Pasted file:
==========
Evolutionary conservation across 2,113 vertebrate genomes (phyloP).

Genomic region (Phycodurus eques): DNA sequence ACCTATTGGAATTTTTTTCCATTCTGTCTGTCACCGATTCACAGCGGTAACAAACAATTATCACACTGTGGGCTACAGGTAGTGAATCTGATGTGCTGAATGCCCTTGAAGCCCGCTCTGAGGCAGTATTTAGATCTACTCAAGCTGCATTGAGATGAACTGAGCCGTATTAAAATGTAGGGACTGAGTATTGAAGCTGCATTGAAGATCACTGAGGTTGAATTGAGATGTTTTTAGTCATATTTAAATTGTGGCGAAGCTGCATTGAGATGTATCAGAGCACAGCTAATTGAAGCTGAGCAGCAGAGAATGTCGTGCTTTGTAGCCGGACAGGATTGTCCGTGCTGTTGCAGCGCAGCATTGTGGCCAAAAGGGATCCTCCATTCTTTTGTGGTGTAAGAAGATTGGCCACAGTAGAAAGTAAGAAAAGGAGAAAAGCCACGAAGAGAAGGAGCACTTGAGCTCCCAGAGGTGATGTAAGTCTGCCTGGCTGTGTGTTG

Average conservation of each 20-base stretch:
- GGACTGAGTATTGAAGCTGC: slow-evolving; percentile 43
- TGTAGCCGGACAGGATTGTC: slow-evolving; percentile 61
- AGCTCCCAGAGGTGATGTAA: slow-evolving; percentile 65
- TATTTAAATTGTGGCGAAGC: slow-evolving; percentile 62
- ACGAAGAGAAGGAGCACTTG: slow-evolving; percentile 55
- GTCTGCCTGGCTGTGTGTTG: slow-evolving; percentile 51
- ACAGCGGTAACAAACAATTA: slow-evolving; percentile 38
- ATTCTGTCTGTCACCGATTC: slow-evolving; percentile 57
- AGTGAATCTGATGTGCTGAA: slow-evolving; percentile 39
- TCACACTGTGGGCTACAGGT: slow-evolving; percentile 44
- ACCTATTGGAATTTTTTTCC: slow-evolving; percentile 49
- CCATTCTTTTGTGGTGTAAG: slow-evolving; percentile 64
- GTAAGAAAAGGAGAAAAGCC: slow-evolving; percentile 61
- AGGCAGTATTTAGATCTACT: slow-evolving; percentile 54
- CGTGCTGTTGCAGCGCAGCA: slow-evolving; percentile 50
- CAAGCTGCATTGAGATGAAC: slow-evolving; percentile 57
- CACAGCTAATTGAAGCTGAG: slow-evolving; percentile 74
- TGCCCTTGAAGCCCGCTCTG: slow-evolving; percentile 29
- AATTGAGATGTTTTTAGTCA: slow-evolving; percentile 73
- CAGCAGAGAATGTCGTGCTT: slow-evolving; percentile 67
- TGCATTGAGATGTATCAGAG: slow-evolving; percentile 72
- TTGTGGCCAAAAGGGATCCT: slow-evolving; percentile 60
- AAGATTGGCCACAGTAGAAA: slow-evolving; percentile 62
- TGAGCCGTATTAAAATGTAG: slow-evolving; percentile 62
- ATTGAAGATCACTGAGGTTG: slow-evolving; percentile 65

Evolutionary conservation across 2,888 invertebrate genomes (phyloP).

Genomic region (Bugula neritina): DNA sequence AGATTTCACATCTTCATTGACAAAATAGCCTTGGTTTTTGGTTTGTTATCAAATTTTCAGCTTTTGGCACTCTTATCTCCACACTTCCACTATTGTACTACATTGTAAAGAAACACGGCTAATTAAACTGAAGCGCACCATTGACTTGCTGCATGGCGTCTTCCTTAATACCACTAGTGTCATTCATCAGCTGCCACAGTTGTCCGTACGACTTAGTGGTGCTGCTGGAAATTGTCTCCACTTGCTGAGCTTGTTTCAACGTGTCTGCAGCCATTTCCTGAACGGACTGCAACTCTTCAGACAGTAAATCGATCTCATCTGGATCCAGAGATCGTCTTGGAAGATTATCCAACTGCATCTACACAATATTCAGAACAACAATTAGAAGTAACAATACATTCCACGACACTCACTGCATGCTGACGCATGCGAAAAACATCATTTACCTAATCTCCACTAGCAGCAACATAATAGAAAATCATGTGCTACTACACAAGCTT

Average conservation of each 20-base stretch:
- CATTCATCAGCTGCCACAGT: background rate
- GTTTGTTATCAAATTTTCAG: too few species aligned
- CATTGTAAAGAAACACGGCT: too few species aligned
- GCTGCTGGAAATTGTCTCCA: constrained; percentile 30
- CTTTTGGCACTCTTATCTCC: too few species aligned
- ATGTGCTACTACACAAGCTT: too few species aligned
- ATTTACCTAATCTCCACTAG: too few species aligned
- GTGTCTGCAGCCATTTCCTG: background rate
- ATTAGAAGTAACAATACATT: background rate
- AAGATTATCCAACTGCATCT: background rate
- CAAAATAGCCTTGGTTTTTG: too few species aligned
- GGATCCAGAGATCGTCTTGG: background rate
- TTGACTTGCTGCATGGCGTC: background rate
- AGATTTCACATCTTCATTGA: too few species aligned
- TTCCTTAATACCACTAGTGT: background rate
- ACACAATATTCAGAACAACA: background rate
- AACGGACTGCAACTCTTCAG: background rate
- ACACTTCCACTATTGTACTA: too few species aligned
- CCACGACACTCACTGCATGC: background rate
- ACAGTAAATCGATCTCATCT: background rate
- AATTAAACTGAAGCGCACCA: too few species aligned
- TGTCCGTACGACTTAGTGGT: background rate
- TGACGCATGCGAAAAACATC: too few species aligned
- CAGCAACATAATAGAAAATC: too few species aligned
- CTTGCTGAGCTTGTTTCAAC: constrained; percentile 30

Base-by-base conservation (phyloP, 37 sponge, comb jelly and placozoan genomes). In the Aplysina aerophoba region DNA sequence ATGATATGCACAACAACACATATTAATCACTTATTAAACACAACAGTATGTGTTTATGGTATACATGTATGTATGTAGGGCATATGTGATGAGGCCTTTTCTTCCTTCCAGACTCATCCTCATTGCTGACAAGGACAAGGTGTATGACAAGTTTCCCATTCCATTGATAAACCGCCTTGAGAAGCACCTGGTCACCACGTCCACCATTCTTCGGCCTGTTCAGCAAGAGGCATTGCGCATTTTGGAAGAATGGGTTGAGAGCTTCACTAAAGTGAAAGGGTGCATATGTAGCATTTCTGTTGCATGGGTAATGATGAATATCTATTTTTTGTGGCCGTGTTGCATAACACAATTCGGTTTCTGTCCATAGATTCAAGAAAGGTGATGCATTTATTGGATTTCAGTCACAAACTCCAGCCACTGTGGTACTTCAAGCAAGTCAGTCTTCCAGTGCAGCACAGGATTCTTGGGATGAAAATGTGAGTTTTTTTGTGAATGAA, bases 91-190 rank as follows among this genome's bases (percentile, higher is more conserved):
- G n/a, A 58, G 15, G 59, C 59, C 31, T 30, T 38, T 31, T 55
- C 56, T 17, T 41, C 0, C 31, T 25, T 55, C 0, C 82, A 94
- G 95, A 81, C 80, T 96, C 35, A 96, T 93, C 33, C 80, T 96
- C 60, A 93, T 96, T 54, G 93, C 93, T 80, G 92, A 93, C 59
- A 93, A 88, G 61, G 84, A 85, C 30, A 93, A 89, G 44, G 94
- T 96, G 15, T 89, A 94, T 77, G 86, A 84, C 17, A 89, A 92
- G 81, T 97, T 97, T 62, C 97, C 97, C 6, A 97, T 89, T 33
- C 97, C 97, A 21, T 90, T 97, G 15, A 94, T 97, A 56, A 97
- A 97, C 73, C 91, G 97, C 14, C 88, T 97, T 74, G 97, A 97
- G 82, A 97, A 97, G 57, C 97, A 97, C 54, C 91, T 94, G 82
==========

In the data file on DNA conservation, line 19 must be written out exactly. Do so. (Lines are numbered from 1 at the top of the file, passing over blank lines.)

- CAAGCTGCATTGAGATGAAC: slow-evolving; percentile 57